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[13 Aug 2008 | Comments Off on Technical Tasks vs. Stories | ]
Technical Tasks vs. Stories

A lot of teams have trouble deciding whether a task should be declared as a technical task or a story. The simple answer here is that if a customer can ask for it, it should be a story.
For example, the following should be stories:
– Creating an installer – “As a customer, I want an easier way to install the application”
– Supporting an incremental DB tool (such as Liquibase) – “As a customer, I want an easier way to the application database when upgrading software releases”
– Supporting a new deployment environment …

process »

[28 Sep 2007 | Comments Off on You know you’re not agile when… | ]

… you have a job description like this:
DESCRIPTION:Career Growth! Terrific opportunity in a growing software company for a Java Developer. Must have experience with the design, documentation and implementation of Java 142. Must be strong with implementation of Java. Must also have experience with Spring or Struts. Any experience with Eclipse, Hibernate or Oracle is a great plus. Job duties will include taking a 220 page document of specs and implementing them accurately and efficiently. Will travel to various local client sites. Interviews are taking place right away.
Man am …

process »

[9 Aug 2007 | One Comment | ]

If you’ve ever been to a vineyard, you’ve probably seen that they plant rose bushes at the end of each row of grape vines. These rose bushes indicate if there is going to be a problem with the grape vines because the roses are generally weaker than the grape vines, yet have almost the same genetic make-up. The roses will die first if there is a pH-imbalance, insufficient water, too much water, too much sun, or other issues with the environment. The viticulturalists can then react before the …

process »

[15 Apr 2007 | One Comment | ]

I’ve heard that about 45% of features and functions in software go unused. As a developer, I have control over removing unused functions and I do so quite diligently through refactoring and the courage that I have to modify my code through the practice of test-driven development.
But I believe that unused features can have a significantly worse effect on the quality of a software system than unused functions. The more code you have in your system, the more complicated your architecture becomes and the harder it is to maintain. But …

design, process »

[23 Jan 2007 | One Comment | ]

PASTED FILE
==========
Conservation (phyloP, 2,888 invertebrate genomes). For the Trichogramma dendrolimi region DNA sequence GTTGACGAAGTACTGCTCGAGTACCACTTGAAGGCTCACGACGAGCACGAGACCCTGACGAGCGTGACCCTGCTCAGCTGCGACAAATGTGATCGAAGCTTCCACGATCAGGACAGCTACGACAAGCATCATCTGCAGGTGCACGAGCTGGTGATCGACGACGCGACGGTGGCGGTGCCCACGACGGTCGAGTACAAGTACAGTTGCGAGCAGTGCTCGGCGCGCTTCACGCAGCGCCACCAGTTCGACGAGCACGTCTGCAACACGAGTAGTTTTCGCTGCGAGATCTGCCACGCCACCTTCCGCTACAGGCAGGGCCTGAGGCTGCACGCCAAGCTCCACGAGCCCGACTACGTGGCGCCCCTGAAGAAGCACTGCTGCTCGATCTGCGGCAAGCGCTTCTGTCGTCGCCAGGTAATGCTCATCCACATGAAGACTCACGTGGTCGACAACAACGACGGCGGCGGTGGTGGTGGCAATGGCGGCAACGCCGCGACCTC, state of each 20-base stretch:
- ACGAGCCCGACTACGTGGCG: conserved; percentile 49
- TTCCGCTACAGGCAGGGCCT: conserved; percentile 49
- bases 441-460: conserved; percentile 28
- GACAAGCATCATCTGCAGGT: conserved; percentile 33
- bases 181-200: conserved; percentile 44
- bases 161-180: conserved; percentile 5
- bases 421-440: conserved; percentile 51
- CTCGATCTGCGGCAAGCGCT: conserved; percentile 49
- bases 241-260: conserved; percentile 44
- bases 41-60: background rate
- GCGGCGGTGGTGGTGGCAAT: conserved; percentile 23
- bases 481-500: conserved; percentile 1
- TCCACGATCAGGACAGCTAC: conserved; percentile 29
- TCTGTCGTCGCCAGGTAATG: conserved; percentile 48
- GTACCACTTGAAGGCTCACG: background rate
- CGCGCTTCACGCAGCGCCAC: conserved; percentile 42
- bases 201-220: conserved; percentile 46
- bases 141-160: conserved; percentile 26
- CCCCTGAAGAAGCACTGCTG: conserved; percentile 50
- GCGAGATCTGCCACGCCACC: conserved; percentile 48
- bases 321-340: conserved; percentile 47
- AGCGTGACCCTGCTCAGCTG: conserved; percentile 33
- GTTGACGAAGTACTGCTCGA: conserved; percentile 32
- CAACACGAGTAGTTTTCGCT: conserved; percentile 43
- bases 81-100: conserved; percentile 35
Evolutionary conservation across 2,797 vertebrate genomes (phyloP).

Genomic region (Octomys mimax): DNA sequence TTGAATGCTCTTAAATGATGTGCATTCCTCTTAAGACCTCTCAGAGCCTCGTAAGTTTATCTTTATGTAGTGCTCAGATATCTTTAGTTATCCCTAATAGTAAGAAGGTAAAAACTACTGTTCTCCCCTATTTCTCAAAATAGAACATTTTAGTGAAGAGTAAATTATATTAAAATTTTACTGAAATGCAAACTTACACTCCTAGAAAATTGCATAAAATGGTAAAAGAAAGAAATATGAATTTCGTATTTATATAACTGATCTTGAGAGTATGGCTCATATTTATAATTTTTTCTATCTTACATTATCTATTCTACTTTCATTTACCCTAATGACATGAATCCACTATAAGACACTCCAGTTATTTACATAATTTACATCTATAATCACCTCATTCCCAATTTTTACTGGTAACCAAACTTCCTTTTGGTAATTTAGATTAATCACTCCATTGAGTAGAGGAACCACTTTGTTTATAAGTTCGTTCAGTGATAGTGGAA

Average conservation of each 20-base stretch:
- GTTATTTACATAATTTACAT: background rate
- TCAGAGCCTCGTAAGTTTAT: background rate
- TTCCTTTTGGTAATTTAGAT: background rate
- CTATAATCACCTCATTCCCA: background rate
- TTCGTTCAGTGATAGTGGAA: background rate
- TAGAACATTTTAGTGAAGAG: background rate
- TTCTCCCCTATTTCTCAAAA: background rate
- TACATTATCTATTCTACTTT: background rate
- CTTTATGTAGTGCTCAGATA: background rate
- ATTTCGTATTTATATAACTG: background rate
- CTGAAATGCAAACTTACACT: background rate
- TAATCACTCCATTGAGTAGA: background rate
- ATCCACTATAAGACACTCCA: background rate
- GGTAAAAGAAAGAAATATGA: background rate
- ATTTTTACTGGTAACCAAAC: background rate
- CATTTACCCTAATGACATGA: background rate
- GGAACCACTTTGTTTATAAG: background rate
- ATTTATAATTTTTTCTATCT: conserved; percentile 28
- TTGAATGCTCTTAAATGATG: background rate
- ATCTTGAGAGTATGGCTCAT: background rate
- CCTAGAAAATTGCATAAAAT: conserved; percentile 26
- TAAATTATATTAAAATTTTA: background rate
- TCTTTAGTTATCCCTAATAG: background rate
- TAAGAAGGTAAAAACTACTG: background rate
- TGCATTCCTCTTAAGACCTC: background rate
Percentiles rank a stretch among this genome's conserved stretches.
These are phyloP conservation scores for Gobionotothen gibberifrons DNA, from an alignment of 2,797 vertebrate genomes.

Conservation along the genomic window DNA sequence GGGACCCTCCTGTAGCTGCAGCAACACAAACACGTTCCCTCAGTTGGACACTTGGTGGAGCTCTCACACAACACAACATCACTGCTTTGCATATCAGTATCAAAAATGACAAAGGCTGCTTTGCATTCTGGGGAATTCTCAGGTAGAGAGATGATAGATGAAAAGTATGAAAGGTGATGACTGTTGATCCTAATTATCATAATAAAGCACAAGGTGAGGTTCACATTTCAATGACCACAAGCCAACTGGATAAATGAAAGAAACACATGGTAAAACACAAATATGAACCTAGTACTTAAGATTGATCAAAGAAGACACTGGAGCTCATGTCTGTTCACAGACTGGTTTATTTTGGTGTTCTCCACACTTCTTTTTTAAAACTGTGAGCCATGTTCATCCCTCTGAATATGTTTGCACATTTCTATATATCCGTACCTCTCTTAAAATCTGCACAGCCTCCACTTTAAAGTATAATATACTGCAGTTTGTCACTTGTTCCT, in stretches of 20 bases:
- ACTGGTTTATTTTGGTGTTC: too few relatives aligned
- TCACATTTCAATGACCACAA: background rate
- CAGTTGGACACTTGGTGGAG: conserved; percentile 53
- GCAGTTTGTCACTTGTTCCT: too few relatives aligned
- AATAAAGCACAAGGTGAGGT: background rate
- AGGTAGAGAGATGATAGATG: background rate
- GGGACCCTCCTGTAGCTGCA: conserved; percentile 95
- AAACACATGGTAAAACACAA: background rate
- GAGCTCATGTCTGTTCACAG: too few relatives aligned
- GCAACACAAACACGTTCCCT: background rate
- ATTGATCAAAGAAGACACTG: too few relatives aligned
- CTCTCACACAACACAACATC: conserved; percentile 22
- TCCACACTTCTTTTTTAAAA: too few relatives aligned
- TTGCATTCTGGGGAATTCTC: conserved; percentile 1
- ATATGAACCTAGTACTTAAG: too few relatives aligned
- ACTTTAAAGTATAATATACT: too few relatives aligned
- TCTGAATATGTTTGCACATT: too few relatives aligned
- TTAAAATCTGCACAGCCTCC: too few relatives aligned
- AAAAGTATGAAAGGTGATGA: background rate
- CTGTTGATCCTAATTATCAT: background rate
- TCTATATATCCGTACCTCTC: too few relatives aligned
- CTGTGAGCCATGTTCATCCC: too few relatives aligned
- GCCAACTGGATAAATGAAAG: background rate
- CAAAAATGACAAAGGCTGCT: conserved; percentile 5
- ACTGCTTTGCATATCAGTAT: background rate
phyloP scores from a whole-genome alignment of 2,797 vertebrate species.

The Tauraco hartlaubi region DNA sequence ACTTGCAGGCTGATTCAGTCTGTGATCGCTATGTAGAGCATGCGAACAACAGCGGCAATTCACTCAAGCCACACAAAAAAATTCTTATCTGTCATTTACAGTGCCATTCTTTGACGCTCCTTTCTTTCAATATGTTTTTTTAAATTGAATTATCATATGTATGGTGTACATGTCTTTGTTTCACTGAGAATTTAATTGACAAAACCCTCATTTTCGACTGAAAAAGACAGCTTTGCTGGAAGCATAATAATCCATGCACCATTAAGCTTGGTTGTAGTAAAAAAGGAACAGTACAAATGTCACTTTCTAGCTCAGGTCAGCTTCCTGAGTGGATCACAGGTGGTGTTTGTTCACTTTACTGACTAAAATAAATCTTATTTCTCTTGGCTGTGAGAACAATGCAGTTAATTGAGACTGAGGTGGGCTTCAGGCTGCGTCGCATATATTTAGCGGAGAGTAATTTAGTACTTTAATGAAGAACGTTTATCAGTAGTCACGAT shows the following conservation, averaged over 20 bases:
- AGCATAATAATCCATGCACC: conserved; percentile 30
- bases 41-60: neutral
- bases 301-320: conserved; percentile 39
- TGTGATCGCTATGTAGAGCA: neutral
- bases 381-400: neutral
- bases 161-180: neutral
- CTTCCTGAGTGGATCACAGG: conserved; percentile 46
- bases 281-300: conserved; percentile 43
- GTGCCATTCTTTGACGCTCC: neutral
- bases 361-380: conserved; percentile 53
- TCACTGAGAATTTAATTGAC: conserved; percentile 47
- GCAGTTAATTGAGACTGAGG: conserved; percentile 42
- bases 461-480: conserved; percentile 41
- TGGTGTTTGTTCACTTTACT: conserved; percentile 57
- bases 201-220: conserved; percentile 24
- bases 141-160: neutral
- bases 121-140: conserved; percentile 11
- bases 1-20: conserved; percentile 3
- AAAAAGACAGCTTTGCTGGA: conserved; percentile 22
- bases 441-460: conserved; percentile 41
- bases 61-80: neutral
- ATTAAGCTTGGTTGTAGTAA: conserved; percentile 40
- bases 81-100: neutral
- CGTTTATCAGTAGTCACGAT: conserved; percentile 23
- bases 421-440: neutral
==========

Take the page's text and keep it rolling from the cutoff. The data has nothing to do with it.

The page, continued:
I didn’t find one that I liked exactly, so I just thought I’d post an image that represents the flow of the TDD process.
[click on image to enlarge]

process »

[15 Jan 2007 | One Comment | ]

Martin Fowlers discusses the term Technical Debt as what is introduced into your code when you take a quick, yet messy approach to developing something. Another way to think about technical debt is as the inverse of quality; in other words:
technical debt = 1 / quality
A word that I’ve often heard used to describe the action of incurring technical debt is sprinting (not to be confused with a sprint in Scrum). This is an analogy to sprint running (in the track-and-field sense) where developers are rushing to write code, often …

process »

[15 Dec 2006 | Comments Off on Pair Programming Etiquette | ]
Pair Programming Etiquette

I’ve often felt that there should be an etiquette guide for pair programming. Here is a first stab. I’ll update this list as I think of more.

Wait until the test is passing to nitpick on coding standards.
Ask nicely for the keyboard to “show” what you mean.
After “showing” what you mean, offer the keyboard back.
If they don’t take your advice, let them finish doing the task their way and then show them after they’re done.
It is good to inform the driver of keyboard shortcuts and refactorings but don’t interrupt the programming …

process, tools »

[11 Aug 2006 | One Comment | ]

Marcus Ahnve recently wrote about why he doesn’t like FIT.
Here are my thoughts:
When I first started doing customer specified integration (“story”) testing on enterprise Java projects, JUnit was the tool choice. It was just as simple to program and maintain integration tests as it was to write and maintain unit tests. Because the developers were responsible for translating the test plans into their executable form, it was an obvious and simple choice. It enabled us to run a debugger when we needed to, the tests ran fast, and we didn’t …

process »

[10 Aug 2006 | Comments Off on A brief post-mortem of my first XP project | ]

My first (real) XP project was on a team of 9 developers back in 2001. There was a technical architect/lead, 4 senior developers (one of which was me), and 4 junior developers. We also had two “customers”, one of whom was also the project manager. The project was a commission calculation system for a large insurance company. The senior developers and the technical architect on the project were all consultants and the junior developers and customers were all full-time employees of the company.
The idea was that we were coaching the …

process »

[3 Feb 2006 | Comments Off on Depth of scope | ]

When having a discussion about the negotiable-scope nature of some Agile processes (XP for example) an inevitable discussion about the “variables” of a software project arises. I usually abbreviate the “variables” as Q R S and T: quality, resources (a.k.a. cost), scope, and time. Many projects try to fix all of these variables and are subsequently shocked that they failed to meet their estimates on one of them. Something has to give, many Agile proponents argue that it should be scope.
Many business stakeholders are uncomfortable with negotiable …